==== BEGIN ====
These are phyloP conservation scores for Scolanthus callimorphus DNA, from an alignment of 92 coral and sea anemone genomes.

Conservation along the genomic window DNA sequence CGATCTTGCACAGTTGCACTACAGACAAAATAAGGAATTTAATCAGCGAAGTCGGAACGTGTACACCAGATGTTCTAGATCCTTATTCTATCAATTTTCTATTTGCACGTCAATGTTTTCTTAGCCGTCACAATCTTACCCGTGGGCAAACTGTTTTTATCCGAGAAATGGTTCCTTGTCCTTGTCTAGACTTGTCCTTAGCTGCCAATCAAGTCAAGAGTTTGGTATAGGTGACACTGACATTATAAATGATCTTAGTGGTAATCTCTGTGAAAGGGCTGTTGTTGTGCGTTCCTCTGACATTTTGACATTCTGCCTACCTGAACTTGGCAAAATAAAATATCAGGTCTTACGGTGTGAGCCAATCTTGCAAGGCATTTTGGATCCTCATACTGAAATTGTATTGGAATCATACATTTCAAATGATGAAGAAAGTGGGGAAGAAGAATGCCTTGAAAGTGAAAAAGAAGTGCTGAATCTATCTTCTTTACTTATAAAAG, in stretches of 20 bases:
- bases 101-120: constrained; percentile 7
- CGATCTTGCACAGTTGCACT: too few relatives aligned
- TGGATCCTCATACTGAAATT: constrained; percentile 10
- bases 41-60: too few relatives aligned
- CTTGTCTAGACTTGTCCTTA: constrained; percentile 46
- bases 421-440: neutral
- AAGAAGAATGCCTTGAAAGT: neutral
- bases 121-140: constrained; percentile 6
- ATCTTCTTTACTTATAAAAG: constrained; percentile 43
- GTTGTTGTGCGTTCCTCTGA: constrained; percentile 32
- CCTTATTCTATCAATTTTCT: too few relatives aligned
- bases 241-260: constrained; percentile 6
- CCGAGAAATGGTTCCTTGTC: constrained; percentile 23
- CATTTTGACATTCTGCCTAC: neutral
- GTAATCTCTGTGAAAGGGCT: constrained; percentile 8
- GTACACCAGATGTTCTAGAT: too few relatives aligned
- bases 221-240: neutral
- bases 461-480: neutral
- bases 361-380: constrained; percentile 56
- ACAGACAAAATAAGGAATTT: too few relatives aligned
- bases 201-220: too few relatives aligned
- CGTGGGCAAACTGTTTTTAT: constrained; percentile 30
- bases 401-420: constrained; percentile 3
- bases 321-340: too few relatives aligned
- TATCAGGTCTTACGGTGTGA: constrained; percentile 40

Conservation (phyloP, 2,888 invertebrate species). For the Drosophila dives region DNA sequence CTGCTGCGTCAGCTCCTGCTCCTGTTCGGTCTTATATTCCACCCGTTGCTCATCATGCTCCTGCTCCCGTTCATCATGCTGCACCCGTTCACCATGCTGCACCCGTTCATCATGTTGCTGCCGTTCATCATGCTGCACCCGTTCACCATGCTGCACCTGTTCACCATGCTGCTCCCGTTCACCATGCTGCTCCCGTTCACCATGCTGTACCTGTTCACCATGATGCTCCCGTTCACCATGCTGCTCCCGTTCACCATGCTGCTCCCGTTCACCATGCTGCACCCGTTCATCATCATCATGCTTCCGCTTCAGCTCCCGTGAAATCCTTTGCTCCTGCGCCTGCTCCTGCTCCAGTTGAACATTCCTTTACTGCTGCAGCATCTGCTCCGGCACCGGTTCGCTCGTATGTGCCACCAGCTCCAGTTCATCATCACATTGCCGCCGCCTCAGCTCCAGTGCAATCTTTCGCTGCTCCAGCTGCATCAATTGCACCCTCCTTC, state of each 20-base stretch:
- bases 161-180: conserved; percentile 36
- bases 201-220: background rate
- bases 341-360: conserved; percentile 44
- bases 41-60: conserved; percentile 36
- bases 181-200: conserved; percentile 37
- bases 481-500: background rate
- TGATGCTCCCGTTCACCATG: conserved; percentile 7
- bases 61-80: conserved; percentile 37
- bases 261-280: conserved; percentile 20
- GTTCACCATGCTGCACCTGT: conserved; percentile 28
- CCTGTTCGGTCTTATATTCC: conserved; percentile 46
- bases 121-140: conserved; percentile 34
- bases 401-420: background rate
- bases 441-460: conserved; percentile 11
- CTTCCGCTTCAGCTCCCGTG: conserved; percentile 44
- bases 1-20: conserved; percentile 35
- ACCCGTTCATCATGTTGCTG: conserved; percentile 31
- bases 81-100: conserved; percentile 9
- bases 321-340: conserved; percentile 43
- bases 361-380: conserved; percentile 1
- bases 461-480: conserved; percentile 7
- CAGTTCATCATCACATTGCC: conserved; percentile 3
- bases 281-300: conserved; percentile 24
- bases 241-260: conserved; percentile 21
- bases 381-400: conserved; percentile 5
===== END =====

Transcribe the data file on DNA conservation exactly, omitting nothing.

These are phyloP conservation scores for Scolanthus callimorphus DNA, from an alignment of 92 coral and sea anemone genomes.

Conservation along the genomic window DNA sequence CGATCTTGCACAGTTGCACTACAGACAAAATAAGGAATTTAATCAGCGAAGTCGGAACGTGTACACCAGATGTTCTAGATCCTTATTCTATCAATTTTCTATTTGCACGTCAATGTTTTCTTAGCCGTCACAATCTTACCCGTGGGCAAACTGTTTTTATCCGAGAAATGGTTCCTTGTCCTTGTCTAGACTTGTCCTTAGCTGCCAATCAAGTCAAGAGTTTGGTATAGGTGACACTGACATTATAAATGATCTTAGTGGTAATCTCTGTGAAAGGGCTGTTGTTGTGCGTTCCTCTGACATTTTGACATTCTGCCTACCTGAACTTGGCAAAATAAAATATCAGGTCTTACGGTGTGAGCCAATCTTGCAAGGCATTTTGGATCCTCATACTGAAATTGTATTGGAATCATACATTTCAAATGATGAAGAAAGTGGGGAAGAAGAATGCCTTGAAAGTGAAAAAGAAGTGCTGAATCTATCTTCTTTACTTATAAAAG, in stretches of 20 bases:
- bases 101-120: constrained; percentile 7
- CGATCTTGCACAGTTGCACT: too few relatives aligned
- TGGATCCTCATACTGAAATT: constrained; percentile 10
- bases 41-60: too few relatives aligned
- CTTGTCTAGACTTGTCCTTA: constrained; percentile 46
- bases 421-440: neutral
- AAGAAGAATGCCTTGAAAGT: neutral
- bases 121-140: constrained; percentile 6
- ATCTTCTTTACTTATAAAAG: constrained; percentile 43
- GTTGTTGTGCGTTCCTCTGA: constrained; percentile 32
- CCTTATTCTATCAATTTTCT: too few relatives aligned
- bases 241-260: constrained; percentile 6
- CCGAGAAATGGTTCCTTGTC: constrained; percentile 23
- CATTTTGACATTCTGCCTAC: neutral
- GTAATCTCTGTGAAAGGGCT: constrained; percentile 8
- GTACACCAGATGTTCTAGAT: too few relatives aligned
- bases 221-240: neutral
- bases 461-480: neutral
- bases 361-380: constrained; percentile 56
- ACAGACAAAATAAGGAATTT: too few relatives aligned
- bases 201-220: too few relatives aligned
- CGTGGGCAAACTGTTTTTAT: constrained; percentile 30
- bases 401-420: constrained; percentile 3
- bases 321-340: too few relatives aligned
- TATCAGGTCTTACGGTGTGA: constrained; percentile 40

Conservation (phyloP, 2,888 invertebrate species). For the Drosophila dives region DNA sequence CTGCTGCGTCAGCTCCTGCTCCTGTTCGGTCTTATATTCCACCCGTTGCTCATCATGCTCCTGCTCCCGTTCATCATGCTGCACCCGTTCACCATGCTGCACCCGTTCATCATGTTGCTGCCGTTCATCATGCTGCACCCGTTCACCATGCTGCACCTGTTCACCATGCTGCTCCCGTTCACCATGCTGCTCCCGTTCACCATGCTGTACCTGTTCACCATGATGCTCCCGTTCACCATGCTGCTCCCGTTCACCATGCTGCTCCCGTTCACCATGCTGCACCCGTTCATCATCATCATGCTTCCGCTTCAGCTCCCGTGAAATCCTTTGCTCCTGCGCCTGCTCCTGCTCCAGTTGAACATTCCTTTACTGCTGCAGCATCTGCTCCGGCACCGGTTCGCTCGTATGTGCCACCAGCTCCAGTTCATCATCACATTGCCGCCGCCTCAGCTCCAGTGCAATCTTTCGCTGCTCCAGCTGCATCAATTGCACCCTCCTTC, state of each 20-base stretch:
- bases 161-180: conserved; percentile 36
- bases 201-220: background rate
- bases 341-360: conserved; percentile 44
- bases 41-60: conserved; percentile 36
- bases 181-200: conserved; percentile 37
- bases 481-500: background rate
- TGATGCTCCCGTTCACCATG: conserved; percentile 7
- bases 61-80: conserved; percentile 37
- bases 261-280: conserved; percentile 20
- GTTCACCATGCTGCACCTGT: conserved; percentile 28
- CCTGTTCGGTCTTATATTCC: conserved; percentile 46
- bases 121-140: conserved; percentile 34
- bases 401-420: background rate
- bases 441-460: conserved; percentile 11
- CTTCCGCTTCAGCTCCCGTG: conserved; percentile 44
- bases 1-20: conserved; percentile 35
- ACCCGTTCATCATGTTGCTG: conserved; percentile 31
- bases 81-100: conserved; percentile 9
- bases 321-340: conserved; percentile 43
- bases 361-380: conserved; percentile 1
- bases 461-480: conserved; percentile 7
- CAGTTCATCATCACATTGCC: conserved; percentile 3
- bases 281-300: conserved; percentile 24
- bases 241-260: conserved; percentile 21
- bases 381-400: conserved; percentile 5